We need to offer young people who have been excluded from school providers a chance at employment. As helpful as it is, in order to advance the fight for black lives we have to be willing to go further than posting a black square on Twitter, or posting quotes followed by the Black Lives Matter hashtag. It is not right that a young person should feel disregarded or forgotten about by society.
This is why at YLA, we are working with a PRU in Barnet. We have started working on a programme called Reform, where we are seeking to connect employers with the students for 3-6 training period.
Following the training, the employers will then take the young person to work with them for a minimum of 6 months.
The Reform project would be funded so it would be of no cost to the employer. We are currently looking for employers to get involved so please, if you know anyone who would like to get involved, email firstname.lastname@example.org. My hope for YLA is that we will eventually be able to run our reform programme in prisons.
Programmes like this, even if not offered by us is desperately needed in prisons. The prison system in the UK is simply not fit for purpose. It’s supposed rehabilitative properties are entirely non-existent.
This is evidenced by the fact that prisons effectively operate as “universities of crime”. This is exacerbated by the fact that upon being released from prison, former inmates are ostracised by employers and wider society alike. For black ex-offenders, they thus suffer from “double discrimination” according to a 2019 report written by Unlock – the country’s leading charity for people with convictions.
They are discriminated against both because they are black and because they have a criminal record. This makes it near impossible for them to get jobs, in turn making it difficult to afford food or a place to live, and so unfortunately in some cases they are left with no other option than to commit crimes, thus continuing the cycle.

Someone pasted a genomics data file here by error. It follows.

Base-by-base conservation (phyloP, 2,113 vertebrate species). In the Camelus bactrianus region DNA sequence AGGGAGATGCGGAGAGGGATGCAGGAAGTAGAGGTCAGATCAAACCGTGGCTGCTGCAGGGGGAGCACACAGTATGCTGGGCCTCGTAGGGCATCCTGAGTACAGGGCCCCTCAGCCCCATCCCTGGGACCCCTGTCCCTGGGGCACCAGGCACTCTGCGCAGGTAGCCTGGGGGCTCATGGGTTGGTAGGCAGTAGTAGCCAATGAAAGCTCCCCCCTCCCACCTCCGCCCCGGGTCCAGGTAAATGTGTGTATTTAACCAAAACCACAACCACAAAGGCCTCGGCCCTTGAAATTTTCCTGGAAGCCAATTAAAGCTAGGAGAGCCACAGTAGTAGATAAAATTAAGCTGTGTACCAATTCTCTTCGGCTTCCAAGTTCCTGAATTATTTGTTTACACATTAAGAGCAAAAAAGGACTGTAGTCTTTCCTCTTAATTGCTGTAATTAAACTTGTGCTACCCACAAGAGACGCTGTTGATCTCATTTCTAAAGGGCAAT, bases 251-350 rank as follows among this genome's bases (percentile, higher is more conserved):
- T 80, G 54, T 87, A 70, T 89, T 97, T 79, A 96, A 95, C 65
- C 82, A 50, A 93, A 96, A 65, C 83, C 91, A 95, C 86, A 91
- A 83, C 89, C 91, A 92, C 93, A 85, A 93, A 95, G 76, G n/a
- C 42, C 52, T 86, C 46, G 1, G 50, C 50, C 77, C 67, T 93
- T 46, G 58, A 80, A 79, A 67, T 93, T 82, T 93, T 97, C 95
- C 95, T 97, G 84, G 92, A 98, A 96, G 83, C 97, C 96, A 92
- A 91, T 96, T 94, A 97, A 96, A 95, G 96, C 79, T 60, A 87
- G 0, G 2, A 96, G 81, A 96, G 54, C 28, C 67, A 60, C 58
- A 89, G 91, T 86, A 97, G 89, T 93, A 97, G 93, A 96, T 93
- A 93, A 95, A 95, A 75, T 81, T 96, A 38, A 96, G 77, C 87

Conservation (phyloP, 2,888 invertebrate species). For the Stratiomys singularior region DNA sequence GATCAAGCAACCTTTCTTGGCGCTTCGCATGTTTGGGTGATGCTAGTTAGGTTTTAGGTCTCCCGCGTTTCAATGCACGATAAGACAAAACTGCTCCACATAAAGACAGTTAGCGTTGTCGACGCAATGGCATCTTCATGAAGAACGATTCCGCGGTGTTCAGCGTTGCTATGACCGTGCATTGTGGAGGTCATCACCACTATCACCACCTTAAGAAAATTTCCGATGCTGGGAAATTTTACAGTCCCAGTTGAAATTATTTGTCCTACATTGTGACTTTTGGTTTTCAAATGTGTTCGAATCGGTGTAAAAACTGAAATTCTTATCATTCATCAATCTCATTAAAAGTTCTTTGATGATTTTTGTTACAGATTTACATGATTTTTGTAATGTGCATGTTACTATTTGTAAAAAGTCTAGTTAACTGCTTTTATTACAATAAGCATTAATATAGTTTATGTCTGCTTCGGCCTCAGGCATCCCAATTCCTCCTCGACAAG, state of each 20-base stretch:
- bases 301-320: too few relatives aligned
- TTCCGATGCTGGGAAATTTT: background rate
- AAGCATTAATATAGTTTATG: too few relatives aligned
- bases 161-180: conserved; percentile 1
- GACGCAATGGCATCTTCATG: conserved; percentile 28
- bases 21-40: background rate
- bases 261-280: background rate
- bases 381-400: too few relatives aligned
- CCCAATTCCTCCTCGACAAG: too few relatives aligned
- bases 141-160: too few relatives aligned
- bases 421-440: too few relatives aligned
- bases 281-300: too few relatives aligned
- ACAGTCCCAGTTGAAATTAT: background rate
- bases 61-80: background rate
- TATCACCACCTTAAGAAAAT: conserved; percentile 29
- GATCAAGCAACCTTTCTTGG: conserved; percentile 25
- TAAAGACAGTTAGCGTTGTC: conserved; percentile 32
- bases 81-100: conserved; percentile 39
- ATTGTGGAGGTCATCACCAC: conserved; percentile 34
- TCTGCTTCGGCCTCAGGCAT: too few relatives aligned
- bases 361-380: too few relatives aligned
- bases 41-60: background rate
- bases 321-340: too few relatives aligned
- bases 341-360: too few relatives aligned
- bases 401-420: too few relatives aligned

The 2019 Unlock report showed that 78% of people felt like their ethnicity made it harder for them to overcome the problems they faced as a result of having a criminal record. I hear all too often that Britain is a country which prides itself on being “multicultural” and “diverse” – but this is simply not reflected by the way black have been and continue to be treated.
YLA’s commitment to anti-racism influences everything that we do. Including and especially our reform programme, and teaching stop and search in schools. Right now, the fight is not black people versus white people, it is everyone versus racists.
This has been displayed through the fact that is not just black people protesting against police brutality, and other forms of injustice; it’s white people, Asian people, people standing and protesting in solidarity with us.
We aren’t asking for the world, we’re simply asking that we are not unlawfully killed in this one.
Justice George Floyd, justice for Shukri Abdi, justice for Belly Mujinga, justice for Breonna Taylor, justice for Ahmad Arbery. Justice for all those killed by the system. Black Lives Matter.